Background In a very real sense, there is nothing routine about an in vitro fertilization (IVF) embryo transfer. It is the final and critical step in a patient’s fertility treatment that has enabled millions of infertile couples to realize their dream of having a child. After completing all steps up to this point as part of their IVF cycle, it is the embryo transfer on which the entire process of bringing a new life into the world depends. A key to a smooth embryo transfer is an experienced and engaged embryologist. Depending on the laboratory workflow, the embryologist may choose embryos for transfer, move embryos into the transfer dish, load the catheter with embryos and hand off the catheter to the clinician for transfer into the uterine cavity. Every step of the embryo transfer is critical and requires attention to detail and the ability to troubleshoot any issue that may arise. Embryologist Experience The embryologist must be trained and have acquired embryo transfer experience under supervision before performing transfers independently. While each laboratory has its own training regimen, it is important that embryologists observe transfers (n = 20), perform transfers under supervision (n = 20) and have pregnancy rates within two standard deviations of the mean pregnancy rate for the programme prior to being authorized to do transfers alone. During their training, embryologists should also become aware of how to troubleshoot unforeseen problems such as embryo return, re-loading of embryos and options for difficult transfers. Reagent and Supply Inventory At all times, a supply of catheters and syringes should be available for embryo transfer. There are a number of catheter options available commercially, and often the choice of catheter is clinician specific. Catheters typically come packaged with an outer sheath that contains a longer inner flexible catheter with an open lumen. The outer sheath and the inner catheter can be connected to each other via fitting their hubs together at the top and leaving the inner catheter protruding and visible at the open end. A tuberculin syringe is attached to the catheter collar at the top, and the syringe plunger is manipulated to both aspirate and expel the contents of the inner catheter.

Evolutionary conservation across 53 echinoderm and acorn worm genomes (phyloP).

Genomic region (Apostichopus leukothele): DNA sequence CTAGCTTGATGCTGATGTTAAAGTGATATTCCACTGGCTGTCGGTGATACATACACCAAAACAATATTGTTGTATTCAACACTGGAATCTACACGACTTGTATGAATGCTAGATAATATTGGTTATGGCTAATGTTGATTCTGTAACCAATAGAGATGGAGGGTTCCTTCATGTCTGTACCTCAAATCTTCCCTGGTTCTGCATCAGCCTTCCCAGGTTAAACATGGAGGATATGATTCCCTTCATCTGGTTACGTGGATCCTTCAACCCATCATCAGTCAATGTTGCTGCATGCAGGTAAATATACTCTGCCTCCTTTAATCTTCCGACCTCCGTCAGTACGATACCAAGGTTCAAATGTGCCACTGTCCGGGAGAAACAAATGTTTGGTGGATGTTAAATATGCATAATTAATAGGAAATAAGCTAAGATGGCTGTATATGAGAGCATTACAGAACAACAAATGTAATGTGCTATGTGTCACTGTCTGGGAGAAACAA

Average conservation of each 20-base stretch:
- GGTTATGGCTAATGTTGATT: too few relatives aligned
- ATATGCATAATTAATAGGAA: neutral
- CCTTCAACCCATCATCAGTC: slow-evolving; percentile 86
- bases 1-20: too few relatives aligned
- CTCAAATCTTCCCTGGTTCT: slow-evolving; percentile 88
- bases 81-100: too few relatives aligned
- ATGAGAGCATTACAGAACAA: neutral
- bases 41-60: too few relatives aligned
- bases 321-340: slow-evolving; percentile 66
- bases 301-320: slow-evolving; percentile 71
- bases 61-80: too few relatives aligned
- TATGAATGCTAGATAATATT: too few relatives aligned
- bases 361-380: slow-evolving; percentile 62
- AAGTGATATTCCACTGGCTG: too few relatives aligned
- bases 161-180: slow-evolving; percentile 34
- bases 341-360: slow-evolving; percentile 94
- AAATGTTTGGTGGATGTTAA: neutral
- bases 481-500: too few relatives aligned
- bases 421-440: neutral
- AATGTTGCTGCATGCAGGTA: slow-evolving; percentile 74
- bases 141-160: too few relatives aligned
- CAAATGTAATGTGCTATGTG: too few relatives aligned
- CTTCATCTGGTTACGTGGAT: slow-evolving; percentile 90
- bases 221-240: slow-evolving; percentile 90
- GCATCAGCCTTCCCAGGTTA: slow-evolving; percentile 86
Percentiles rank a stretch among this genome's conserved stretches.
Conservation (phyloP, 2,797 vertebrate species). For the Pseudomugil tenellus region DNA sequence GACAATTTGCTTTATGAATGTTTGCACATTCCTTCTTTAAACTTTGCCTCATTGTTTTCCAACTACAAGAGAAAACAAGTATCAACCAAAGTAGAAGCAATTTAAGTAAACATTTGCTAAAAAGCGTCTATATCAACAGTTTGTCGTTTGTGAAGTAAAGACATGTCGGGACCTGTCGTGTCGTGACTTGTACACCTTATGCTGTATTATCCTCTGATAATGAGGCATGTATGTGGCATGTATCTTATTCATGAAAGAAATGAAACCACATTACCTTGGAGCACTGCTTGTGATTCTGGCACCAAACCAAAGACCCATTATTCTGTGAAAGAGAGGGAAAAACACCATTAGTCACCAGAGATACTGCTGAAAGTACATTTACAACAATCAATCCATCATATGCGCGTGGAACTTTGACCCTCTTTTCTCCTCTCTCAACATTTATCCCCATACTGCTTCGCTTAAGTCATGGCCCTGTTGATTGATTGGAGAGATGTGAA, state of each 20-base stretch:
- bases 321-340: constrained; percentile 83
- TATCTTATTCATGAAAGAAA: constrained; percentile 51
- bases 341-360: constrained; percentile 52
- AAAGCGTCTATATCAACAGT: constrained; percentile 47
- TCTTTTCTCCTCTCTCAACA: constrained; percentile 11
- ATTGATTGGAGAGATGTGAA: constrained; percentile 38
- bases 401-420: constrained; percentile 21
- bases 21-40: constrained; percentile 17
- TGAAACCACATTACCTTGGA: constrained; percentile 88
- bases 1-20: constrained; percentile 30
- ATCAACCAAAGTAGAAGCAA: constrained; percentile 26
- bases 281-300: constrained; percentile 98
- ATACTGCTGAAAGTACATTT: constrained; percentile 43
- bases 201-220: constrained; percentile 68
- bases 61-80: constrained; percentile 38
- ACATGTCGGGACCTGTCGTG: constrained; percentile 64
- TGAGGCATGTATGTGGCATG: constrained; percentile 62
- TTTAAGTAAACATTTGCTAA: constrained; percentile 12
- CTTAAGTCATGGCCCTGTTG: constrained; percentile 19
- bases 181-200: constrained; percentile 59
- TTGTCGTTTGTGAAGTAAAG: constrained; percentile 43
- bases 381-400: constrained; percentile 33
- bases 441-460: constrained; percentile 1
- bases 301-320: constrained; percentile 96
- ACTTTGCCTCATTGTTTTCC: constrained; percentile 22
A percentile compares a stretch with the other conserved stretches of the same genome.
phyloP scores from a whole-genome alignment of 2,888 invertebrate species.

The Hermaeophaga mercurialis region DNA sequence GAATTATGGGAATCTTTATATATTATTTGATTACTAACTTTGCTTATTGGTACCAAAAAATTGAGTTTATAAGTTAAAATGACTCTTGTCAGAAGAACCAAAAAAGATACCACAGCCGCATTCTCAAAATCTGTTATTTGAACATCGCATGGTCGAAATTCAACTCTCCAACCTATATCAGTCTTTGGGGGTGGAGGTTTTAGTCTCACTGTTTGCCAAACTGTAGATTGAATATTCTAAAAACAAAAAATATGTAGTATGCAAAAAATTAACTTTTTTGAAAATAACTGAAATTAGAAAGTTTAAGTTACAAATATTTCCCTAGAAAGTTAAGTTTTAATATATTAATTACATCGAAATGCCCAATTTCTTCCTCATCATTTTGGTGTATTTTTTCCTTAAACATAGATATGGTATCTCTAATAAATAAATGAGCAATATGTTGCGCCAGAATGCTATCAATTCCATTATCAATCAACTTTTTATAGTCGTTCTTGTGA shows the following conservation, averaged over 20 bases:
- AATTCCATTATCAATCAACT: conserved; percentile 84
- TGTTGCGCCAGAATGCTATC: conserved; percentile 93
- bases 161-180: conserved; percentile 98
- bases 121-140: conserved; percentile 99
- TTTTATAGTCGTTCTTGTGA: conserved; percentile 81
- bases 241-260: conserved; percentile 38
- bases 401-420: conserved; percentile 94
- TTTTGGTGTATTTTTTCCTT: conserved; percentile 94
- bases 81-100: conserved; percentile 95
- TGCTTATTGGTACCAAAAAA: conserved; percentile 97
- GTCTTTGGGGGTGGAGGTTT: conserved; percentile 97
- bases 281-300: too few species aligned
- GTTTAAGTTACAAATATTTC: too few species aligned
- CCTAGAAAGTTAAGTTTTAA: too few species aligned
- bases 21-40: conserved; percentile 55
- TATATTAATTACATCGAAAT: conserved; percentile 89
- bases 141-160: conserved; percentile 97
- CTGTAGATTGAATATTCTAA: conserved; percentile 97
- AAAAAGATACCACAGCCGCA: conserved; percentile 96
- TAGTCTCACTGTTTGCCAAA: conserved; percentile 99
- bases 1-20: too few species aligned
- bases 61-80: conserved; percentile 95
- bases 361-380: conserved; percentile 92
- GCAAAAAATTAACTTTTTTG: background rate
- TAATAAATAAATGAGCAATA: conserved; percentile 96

|Original language||English (US)|
|Title of host publication||Principles of IVF Laboratory Practice|
|Subtitle of host publication||Optimizing Performance and Outcomes|
|Publisher||Cambridge University Press|
|Number of pages||6|
|State||Published - Jan 1 2017|
ASJC Scopus subject areas